By Michael D. Shear and Anne E. Kornblut
Washington Post Staff Writers
Saturday, February 7, 2009 4:54 PM
President Obama retreated to the serenity of Camp David for the first time this afternoon, stepping back briefly from a presidency that has quickly found itself tested by a loyal opposition and the loss of the pitch-perfect tone that helped sweep him to office.
Beset by criticism of an alleged ethical double standard over some of his Cabinet choices and an intensifying partisan debate over his economic recovery plan, Obama is attempting a return to the campaign-style approach and aggressiveness that echoes the toughest days of his battle with Hillary Clinton.
In a fiery speech before a gathering of House Democrats in Williamsburg on Thursday night that took place even as he was searching out GOP support for his stimulus package, Obama blasted Republican policies that "for the last eight years doubled the national debt and threw our economy into a tailspin." He then led Democratic members of Congress in a familiar chant: "Fired up!" he declared. "Ready to go!" they returned -- voicing a call and response that became a trademark of his campaign.
In his weekly radio and Internet address today, Obama praised a late-night stimulus deal hatched with a handful of Republicans in the Senate. But in a continuation of a week of warnings about the consequences of delay, he warned that legislative squabbling should not "make perfect the enemy of the absolutely necessary" or risk turning an economic crisis into a "a national catastrophe."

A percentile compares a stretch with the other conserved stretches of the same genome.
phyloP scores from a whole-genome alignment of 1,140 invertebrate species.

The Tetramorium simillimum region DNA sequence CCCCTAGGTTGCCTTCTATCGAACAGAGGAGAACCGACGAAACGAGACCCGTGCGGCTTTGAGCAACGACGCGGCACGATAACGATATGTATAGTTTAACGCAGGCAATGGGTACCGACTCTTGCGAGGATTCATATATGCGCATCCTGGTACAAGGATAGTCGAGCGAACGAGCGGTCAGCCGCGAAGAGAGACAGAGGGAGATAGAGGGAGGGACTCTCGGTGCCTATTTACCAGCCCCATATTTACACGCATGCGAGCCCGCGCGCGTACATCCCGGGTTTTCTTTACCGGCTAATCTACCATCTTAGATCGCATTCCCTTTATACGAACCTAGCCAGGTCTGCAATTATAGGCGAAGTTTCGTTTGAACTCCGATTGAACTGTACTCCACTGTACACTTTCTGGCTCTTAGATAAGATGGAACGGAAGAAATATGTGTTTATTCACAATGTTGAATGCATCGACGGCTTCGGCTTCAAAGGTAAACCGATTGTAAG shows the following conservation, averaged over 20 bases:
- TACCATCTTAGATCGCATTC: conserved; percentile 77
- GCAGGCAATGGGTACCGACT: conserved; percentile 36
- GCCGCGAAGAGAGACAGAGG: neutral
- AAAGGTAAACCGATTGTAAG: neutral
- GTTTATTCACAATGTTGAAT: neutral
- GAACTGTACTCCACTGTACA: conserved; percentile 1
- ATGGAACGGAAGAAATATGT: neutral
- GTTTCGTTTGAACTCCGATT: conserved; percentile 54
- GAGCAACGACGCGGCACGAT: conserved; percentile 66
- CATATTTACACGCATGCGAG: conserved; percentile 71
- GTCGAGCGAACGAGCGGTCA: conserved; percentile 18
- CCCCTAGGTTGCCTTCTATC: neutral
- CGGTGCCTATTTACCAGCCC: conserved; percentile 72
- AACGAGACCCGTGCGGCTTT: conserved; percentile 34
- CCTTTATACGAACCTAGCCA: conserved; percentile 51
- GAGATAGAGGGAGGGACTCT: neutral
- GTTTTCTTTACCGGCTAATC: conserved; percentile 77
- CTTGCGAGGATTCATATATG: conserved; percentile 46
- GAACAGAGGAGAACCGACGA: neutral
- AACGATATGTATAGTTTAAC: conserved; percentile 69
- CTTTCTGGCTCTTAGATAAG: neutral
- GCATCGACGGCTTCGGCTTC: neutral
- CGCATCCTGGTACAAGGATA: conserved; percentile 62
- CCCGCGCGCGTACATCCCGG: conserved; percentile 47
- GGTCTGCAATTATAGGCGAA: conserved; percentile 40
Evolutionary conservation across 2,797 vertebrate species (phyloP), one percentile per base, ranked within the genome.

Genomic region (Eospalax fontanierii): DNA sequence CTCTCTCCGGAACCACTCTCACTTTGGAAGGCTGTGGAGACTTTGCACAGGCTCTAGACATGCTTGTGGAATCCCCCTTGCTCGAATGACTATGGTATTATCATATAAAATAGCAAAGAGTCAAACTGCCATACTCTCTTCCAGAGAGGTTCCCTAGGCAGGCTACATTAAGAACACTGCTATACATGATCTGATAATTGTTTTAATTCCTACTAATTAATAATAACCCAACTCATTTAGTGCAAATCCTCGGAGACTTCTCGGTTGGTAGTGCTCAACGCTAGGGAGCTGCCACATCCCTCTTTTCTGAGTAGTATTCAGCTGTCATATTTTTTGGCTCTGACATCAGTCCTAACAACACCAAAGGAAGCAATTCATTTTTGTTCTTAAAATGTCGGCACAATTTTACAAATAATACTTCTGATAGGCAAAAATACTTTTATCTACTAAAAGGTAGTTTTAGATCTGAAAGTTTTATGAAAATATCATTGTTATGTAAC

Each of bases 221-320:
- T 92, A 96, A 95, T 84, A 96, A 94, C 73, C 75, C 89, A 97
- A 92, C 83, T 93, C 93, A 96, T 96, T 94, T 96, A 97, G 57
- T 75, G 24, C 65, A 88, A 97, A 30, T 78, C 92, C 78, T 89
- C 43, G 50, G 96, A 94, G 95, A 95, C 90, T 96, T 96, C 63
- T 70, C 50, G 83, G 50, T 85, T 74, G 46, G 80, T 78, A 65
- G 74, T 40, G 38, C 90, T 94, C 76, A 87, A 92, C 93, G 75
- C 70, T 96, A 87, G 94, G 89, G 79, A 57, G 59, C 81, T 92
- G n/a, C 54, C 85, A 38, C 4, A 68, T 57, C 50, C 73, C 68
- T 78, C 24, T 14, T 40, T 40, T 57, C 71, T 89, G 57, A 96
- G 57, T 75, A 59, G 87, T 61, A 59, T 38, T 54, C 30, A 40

On Monday and Tuesday, Obama will leave behind the confines of the White House for town hall meetings in Elkhart, Ind., and Fort Myers, Fla., where he will pitch his economic solutions in a pair of states he worked furiously as a candidate.
"Sounds like the good old days, doesn't it?" press secretary Robert Gibbs said to reporters at his briefing yesterday.
The situation reminded some in Obama's orbit of what was among his greatest setbacks in the campaign season. After his defeat in the New Hampshire primary, Obama's supporters worried that he had grown complacent. The campaign took the criticism to heart and resolved not to lose focus or take for granted that his oratorical skills alone could carry them.
But in addition to hearkening back to the heady days of the campaign, the trips also appear to be an admission that Obama's honeymoon in Washington evaporated more quickly than his advisers ever imagined.